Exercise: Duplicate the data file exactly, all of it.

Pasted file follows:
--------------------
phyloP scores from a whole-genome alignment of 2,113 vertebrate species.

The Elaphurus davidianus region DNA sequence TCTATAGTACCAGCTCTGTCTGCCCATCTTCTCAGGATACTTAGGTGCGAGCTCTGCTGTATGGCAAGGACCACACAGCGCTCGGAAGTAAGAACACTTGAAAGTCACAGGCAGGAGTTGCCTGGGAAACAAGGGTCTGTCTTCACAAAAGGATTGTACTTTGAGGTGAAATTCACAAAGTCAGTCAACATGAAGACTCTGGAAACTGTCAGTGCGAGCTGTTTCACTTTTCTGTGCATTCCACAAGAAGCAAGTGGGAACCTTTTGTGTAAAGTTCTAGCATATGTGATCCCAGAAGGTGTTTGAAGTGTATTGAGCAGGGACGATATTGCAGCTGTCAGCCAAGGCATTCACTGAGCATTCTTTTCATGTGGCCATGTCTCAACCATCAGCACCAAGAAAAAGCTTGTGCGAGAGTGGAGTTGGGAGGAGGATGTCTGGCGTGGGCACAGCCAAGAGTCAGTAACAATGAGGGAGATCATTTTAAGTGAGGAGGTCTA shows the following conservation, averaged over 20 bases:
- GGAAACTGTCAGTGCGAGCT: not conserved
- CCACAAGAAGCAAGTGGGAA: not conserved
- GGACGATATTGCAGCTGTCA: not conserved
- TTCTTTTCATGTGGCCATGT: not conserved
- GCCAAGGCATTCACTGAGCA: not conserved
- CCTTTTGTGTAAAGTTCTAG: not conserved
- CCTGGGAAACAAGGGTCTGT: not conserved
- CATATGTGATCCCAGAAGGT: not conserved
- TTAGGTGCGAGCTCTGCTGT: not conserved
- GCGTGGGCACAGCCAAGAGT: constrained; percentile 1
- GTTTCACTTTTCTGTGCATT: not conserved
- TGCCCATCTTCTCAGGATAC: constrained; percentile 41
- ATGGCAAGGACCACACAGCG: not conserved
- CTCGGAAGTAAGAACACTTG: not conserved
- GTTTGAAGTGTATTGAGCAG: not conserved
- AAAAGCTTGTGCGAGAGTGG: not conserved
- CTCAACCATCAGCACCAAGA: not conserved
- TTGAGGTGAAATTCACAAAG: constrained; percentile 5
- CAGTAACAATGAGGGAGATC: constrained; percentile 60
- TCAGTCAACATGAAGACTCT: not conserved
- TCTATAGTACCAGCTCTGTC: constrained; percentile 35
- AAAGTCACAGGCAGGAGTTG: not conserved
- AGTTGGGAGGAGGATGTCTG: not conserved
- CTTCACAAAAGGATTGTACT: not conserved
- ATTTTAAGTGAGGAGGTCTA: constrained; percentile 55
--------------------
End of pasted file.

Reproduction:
phyloP scores from a whole-genome alignment of 2,113 vertebrate species.

The Elaphurus davidianus region DNA sequence TCTATAGTACCAGCTCTGTCTGCCCATCTTCTCAGGATACTTAGGTGCGAGCTCTGCTGTATGGCAAGGACCACACAGCGCTCGGAAGTAAGAACACTTGAAAGTCACAGGCAGGAGTTGCCTGGGAAACAAGGGTCTGTCTTCACAAAAGGATTGTACTTTGAGGTGAAATTCACAAAGTCAGTCAACATGAAGACTCTGGAAACTGTCAGTGCGAGCTGTTTCACTTTTCTGTGCATTCCACAAGAAGCAAGTGGGAACCTTTTGTGTAAAGTTCTAGCATATGTGATCCCAGAAGGTGTTTGAAGTGTATTGAGCAGGGACGATATTGCAGCTGTCAGCCAAGGCATTCACTGAGCATTCTTTTCATGTGGCCATGTCTCAACCATCAGCACCAAGAAAAAGCTTGTGCGAGAGTGGAGTTGGGAGGAGGATGTCTGGCGTGGGCACAGCCAAGAGTCAGTAACAATGAGGGAGATCATTTTAAGTGAGGAGGTCTA shows the following conservation, averaged over 20 bases:
- GGAAACTGTCAGTGCGAGCT: not conserved
- CCACAAGAAGCAAGTGGGAA: not conserved
- GGACGATATTGCAGCTGTCA: not conserved
- TTCTTTTCATGTGGCCATGT: not conserved
- GCCAAGGCATTCACTGAGCA: not conserved
- CCTTTTGTGTAAAGTTCTAG: not conserved
- CCTGGGAAACAAGGGTCTGT: not conserved
- CATATGTGATCCCAGAAGGT: not conserved
- TTAGGTGCGAGCTCTGCTGT: not conserved
- GCGTGGGCACAGCCAAGAGT: constrained; percentile 1
- GTTTCACTTTTCTGTGCATT: not conserved
- TGCCCATCTTCTCAGGATAC: constrained; percentile 41
- ATGGCAAGGACCACACAGCG: not conserved
- CTCGGAAGTAAGAACACTTG: not conserved
- GTTTGAAGTGTATTGAGCAG: not conserved
- AAAAGCTTGTGCGAGAGTGG: not conserved
- CTCAACCATCAGCACCAAGA: not conserved
- TTGAGGTGAAATTCACAAAG: constrained; percentile 5
- CAGTAACAATGAGGGAGATC: constrained; percentile 60
- TCAGTCAACATGAAGACTCT: not conserved
- TCTATAGTACCAGCTCTGTC: constrained; percentile 35
- AAAGTCACAGGCAGGAGTTG: not conserved
- AGTTGGGAGGAGGATGTCTG: not conserved
- CTTCACAAAAGGATTGTACT: not conserved
- ATTTTAAGTGAGGAGGTCTA: constrained; percentile 55